Introduction to Earthquake Resistant Design


The public has taken a greater interest in earthquake resistant design than ever. Several factors have contributed to this, including:


Damage to Teacher's Hostel, 1999 Taiwan EQ
[1]
  • Personal experiences with Loma Prieta, Northridge, Whittier, Landers, and other earthquakes
  • Tremendous economic impact of recent earthquakes
  • Evidence of potential for large loss of life provided by Turkey, Taiwan, Kobe and Mexico City

More concerns about seismic hazards are being shown by owners and public officials. Overall, there is a demand for a safer environment.

Engineering capabilities are advancing to meet the needs of the public and private sectors. Computers capable of advanced dynamic response simulations are available in most engineering offices, and advanced analyses are becoming more common in structural engineering practice. Most practicing engineers in California now have educational backgrounds including structural dynamics. Many high-tech products and devices available to improve seismic performance. Building codes now incorporate structural dynamics and other advanced concepts.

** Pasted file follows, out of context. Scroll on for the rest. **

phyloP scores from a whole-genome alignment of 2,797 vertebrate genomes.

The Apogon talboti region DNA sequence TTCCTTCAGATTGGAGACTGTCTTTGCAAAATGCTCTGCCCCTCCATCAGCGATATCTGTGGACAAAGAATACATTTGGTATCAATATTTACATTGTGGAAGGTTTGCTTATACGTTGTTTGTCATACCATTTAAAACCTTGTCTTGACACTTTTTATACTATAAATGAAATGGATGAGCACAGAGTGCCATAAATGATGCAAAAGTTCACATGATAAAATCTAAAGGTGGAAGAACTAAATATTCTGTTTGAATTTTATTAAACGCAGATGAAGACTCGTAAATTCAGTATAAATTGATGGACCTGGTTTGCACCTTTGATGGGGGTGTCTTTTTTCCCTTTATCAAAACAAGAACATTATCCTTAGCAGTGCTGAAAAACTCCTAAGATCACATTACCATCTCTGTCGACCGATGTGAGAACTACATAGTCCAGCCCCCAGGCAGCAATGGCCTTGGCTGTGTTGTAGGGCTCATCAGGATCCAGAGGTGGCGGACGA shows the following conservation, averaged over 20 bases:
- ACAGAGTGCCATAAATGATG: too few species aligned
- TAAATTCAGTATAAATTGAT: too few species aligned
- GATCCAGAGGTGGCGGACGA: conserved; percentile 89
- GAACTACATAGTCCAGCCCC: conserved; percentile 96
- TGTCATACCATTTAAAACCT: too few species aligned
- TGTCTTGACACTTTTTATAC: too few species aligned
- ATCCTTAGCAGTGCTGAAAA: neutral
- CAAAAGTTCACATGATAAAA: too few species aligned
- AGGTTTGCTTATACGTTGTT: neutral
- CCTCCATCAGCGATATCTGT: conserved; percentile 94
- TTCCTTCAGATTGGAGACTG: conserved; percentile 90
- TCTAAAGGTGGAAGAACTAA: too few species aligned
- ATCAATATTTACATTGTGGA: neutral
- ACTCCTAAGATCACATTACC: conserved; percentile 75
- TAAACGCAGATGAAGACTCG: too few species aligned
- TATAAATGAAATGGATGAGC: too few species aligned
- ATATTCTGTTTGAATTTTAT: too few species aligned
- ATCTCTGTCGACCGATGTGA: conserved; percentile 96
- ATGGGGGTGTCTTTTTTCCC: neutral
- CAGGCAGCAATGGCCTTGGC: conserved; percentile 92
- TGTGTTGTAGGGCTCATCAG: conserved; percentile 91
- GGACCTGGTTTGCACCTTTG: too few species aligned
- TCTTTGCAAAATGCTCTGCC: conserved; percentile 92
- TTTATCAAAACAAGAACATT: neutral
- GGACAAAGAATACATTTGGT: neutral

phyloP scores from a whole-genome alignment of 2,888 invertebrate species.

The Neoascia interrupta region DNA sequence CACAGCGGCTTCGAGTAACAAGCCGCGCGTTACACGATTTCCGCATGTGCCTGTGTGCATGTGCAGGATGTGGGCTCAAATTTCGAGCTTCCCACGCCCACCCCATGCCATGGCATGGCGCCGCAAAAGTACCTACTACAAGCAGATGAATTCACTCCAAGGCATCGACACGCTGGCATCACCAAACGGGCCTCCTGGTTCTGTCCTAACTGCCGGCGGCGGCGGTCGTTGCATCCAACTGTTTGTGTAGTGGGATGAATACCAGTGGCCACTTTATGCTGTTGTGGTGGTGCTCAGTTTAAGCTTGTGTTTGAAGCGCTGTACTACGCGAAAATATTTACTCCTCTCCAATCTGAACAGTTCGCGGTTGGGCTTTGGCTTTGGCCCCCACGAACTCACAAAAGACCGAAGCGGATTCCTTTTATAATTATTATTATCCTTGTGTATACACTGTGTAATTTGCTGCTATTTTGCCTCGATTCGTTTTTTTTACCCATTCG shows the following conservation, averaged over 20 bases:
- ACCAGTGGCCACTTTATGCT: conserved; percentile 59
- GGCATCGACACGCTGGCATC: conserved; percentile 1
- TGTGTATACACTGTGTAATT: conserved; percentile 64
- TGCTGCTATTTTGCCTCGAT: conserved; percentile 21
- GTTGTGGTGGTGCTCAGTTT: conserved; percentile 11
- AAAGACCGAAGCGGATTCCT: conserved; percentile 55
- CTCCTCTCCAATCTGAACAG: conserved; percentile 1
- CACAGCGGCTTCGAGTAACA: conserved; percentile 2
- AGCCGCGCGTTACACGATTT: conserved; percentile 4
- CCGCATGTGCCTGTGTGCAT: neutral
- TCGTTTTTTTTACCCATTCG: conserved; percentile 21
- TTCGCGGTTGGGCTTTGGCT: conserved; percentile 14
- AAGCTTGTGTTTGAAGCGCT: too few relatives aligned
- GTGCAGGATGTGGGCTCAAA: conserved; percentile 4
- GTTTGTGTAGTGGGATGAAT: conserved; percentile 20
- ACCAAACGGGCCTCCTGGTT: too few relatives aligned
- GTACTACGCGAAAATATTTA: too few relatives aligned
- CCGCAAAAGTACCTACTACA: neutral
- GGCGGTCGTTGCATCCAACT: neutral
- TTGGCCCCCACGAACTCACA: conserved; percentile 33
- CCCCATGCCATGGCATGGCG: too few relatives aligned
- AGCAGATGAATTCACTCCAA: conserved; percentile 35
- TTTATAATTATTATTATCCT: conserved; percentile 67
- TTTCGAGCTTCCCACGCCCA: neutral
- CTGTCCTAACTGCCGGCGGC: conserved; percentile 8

But the problems are becoming more complex. Expected ground motions more severe and complex than previously assumed. Near-source, soft soil, and long duration motions as well as "the big one" are cause for concern. The apparent increase in the frequency of damaging earthquakes has lessened public's tolerance for damage. Earthquakes are no longer considered a rare act of God, but as a recurrent natural phenomenon whose disastrous effects can and should be mitigated. Insurance companies have had to pay huge sums in claims after recent earthquakes such as Northridge and are concerned with probable maximum loss (PML).

Therefore, engineers must design accordingly. Owners want little disruption or damage, but they generally do not know how to explain what they want nor do they want to pay significantly more for improved performance.